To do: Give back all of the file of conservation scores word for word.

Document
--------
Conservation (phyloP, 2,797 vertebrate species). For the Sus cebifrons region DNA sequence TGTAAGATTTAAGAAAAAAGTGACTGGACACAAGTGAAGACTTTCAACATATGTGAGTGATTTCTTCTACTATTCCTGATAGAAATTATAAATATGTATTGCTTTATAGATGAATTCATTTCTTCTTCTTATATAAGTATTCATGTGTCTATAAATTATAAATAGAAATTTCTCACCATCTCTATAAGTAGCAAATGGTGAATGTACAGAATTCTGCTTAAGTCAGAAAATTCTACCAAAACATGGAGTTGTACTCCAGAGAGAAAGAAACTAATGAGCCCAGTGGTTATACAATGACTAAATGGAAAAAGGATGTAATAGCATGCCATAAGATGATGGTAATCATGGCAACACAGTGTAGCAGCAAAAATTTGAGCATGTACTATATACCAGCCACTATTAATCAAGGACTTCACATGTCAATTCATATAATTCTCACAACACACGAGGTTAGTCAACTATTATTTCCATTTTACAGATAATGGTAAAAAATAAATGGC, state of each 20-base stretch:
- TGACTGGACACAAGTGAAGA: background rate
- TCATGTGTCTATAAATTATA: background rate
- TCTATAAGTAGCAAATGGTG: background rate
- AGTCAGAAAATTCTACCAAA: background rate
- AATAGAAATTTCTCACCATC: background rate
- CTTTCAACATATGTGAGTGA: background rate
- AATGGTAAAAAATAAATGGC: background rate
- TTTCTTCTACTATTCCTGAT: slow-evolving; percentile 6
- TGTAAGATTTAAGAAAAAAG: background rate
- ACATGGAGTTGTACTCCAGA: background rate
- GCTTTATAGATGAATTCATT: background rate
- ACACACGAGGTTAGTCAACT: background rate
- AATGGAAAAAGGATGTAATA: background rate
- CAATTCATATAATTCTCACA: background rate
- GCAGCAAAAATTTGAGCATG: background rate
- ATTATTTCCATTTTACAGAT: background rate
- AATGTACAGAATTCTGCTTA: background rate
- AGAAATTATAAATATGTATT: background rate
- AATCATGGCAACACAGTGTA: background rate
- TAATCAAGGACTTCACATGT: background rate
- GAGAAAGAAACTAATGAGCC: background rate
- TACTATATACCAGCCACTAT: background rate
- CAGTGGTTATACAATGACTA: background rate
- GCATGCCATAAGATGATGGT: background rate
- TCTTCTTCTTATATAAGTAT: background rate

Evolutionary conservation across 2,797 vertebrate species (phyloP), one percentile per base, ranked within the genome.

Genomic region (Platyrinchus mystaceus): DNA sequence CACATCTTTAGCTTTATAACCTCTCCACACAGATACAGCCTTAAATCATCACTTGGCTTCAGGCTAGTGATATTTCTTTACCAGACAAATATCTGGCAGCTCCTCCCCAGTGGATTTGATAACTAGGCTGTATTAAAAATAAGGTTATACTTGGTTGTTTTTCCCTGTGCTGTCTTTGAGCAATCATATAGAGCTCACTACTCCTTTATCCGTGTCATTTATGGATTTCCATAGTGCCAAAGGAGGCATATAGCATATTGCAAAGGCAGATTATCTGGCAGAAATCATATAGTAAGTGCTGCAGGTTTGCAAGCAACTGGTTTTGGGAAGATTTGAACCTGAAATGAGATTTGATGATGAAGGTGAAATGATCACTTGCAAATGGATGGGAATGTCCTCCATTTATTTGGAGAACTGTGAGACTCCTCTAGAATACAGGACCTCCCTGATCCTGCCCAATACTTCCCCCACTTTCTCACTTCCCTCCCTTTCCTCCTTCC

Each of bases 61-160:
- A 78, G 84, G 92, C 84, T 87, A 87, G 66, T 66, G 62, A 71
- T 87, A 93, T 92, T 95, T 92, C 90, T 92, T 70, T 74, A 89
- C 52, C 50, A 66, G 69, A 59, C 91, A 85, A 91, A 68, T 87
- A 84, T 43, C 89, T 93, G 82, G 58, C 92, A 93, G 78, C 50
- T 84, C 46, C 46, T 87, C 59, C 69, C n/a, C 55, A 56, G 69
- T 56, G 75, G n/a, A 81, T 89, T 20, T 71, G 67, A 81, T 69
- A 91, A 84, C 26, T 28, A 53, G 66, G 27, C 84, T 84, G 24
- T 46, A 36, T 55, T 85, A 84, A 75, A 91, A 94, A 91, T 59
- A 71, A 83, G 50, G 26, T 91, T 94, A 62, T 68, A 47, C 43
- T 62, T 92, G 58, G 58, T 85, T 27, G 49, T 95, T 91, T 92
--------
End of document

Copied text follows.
Conservation (phyloP, 2,797 vertebrate species). For the Sus cebifrons region DNA sequence TGTAAGATTTAAGAAAAAAGTGACTGGACACAAGTGAAGACTTTCAACATATGTGAGTGATTTCTTCTACTATTCCTGATAGAAATTATAAATATGTATTGCTTTATAGATGAATTCATTTCTTCTTCTTATATAAGTATTCATGTGTCTATAAATTATAAATAGAAATTTCTCACCATCTCTATAAGTAGCAAATGGTGAATGTACAGAATTCTGCTTAAGTCAGAAAATTCTACCAAAACATGGAGTTGTACTCCAGAGAGAAAGAAACTAATGAGCCCAGTGGTTATACAATGACTAAATGGAAAAAGGATGTAATAGCATGCCATAAGATGATGGTAATCATGGCAACACAGTGTAGCAGCAAAAATTTGAGCATGTACTATATACCAGCCACTATTAATCAAGGACTTCACATGTCAATTCATATAATTCTCACAACACACGAGGTTAGTCAACTATTATTTCCATTTTACAGATAATGGTAAAAAATAAATGGC, state of each 20-base stretch:
- TGACTGGACACAAGTGAAGA: background rate
- TCATGTGTCTATAAATTATA: background rate
- TCTATAAGTAGCAAATGGTG: background rate
- AGTCAGAAAATTCTACCAAA: background rate
- AATAGAAATTTCTCACCATC: background rate
- CTTTCAACATATGTGAGTGA: background rate
- AATGGTAAAAAATAAATGGC: background rate
- TTTCTTCTACTATTCCTGAT: slow-evolving; percentile 6
- TGTAAGATTTAAGAAAAAAG: background rate
- ACATGGAGTTGTACTCCAGA: background rate
- GCTTTATAGATGAATTCATT: background rate
- ACACACGAGGTTAGTCAACT: background rate
- AATGGAAAAAGGATGTAATA: background rate
- CAATTCATATAATTCTCACA: background rate
- GCAGCAAAAATTTGAGCATG: background rate
- ATTATTTCCATTTTACAGAT: background rate
- AATGTACAGAATTCTGCTTA: background rate
- AGAAATTATAAATATGTATT: background rate
- AATCATGGCAACACAGTGTA: background rate
- TAATCAAGGACTTCACATGT: background rate
- GAGAAAGAAACTAATGAGCC: background rate
- TACTATATACCAGCCACTAT: background rate
- CAGTGGTTATACAATGACTA: background rate
- GCATGCCATAAGATGATGGT: background rate
- TCTTCTTCTTATATAAGTAT: background rate

Evolutionary conservation across 2,797 vertebrate species (phyloP), one percentile per base, ranked within the genome.

Genomic region (Platyrinchus mystaceus): DNA sequence CACATCTTTAGCTTTATAACCTCTCCACACAGATACAGCCTTAAATCATCACTTGGCTTCAGGCTAGTGATATTTCTTTACCAGACAAATATCTGGCAGCTCCTCCCCAGTGGATTTGATAACTAGGCTGTATTAAAAATAAGGTTATACTTGGTTGTTTTTCCCTGTGCTGTCTTTGAGCAATCATATAGAGCTCACTACTCCTTTATCCGTGTCATTTATGGATTTCCATAGTGCCAAAGGAGGCATATAGCATATTGCAAAGGCAGATTATCTGGCAGAAATCATATAGTAAGTGCTGCAGGTTTGCAAGCAACTGGTTTTGGGAAGATTTGAACCTGAAATGAGATTTGATGATGAAGGTGAAATGATCACTTGCAAATGGATGGGAATGTCCTCCATTTATTTGGAGAACTGTGAGACTCCTCTAGAATACAGGACCTCCCTGATCCTGCCCAATACTTCCCCCACTTTCTCACTTCCCTCCCTTTCCTCCTTCC

Each of bases 61-160:
- A 78, G 84, G 92, C 84, T 87, A 87, G 66, T 66, G 62, A 71
- T 87, A 93, T 92, T 95, T 92, C 90, T 92, T 70, T 74, A 89
- C 52, C 50, A 66, G 69, A 59, C 91, A 85, A 91, A 68, T 87
- A 84, T 43, C 89, T 93, G 82, G 58, C 92, A 93, G 78, C 50
- T 84, C 46, C 46, T 87, C 59, C 69, C n/a, C 55, A 56, G 69
- T 56, G 75, G n/a, A 81, T 89, T 20, T 71, G 67, A 81, T 69
- A 91, A 84, C 26, T 28, A 53, G 66, G 27, C 84, T 84, G 24
- T 46, A 36, T 55, T 85, A 84, A 75, A 91, A 94, A 91, T 59
- A 71, A 83, G 50, G 26, T 91, T 94, A 62, T 68, A 47, C 43
- T 62, T 92, G 58, G 58, T 85, T 27, G 49, T 95, T 91, T 92